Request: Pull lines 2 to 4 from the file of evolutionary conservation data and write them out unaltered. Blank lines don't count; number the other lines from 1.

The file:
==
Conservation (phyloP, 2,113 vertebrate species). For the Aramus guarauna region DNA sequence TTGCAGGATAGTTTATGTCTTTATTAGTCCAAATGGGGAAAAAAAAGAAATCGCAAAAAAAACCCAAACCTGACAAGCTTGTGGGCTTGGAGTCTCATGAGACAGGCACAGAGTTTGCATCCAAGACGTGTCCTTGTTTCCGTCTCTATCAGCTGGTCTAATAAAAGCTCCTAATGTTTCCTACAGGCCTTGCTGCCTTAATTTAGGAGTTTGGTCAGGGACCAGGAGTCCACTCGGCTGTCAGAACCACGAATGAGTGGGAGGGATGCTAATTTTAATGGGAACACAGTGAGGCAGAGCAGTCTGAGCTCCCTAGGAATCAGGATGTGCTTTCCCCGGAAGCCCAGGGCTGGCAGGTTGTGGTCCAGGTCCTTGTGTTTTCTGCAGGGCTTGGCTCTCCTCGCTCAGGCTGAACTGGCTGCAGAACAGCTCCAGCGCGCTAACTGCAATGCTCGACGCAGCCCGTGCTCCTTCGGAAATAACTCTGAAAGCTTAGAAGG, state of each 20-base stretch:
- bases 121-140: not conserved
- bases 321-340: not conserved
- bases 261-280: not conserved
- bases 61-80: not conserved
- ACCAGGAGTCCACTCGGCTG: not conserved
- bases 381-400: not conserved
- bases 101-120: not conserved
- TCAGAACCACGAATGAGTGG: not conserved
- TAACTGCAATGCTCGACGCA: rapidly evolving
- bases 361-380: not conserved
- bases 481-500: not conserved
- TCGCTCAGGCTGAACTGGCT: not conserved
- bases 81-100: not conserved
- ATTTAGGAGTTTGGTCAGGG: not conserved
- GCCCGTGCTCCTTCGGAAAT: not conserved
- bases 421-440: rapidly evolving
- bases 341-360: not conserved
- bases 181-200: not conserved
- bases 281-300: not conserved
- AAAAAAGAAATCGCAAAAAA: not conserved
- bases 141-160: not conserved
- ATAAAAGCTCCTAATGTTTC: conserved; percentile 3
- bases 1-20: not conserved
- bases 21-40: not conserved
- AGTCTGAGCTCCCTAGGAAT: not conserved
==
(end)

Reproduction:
- bases 121-140: not conserved
- bases 321-340: not conserved
- bases 261-280: not conserved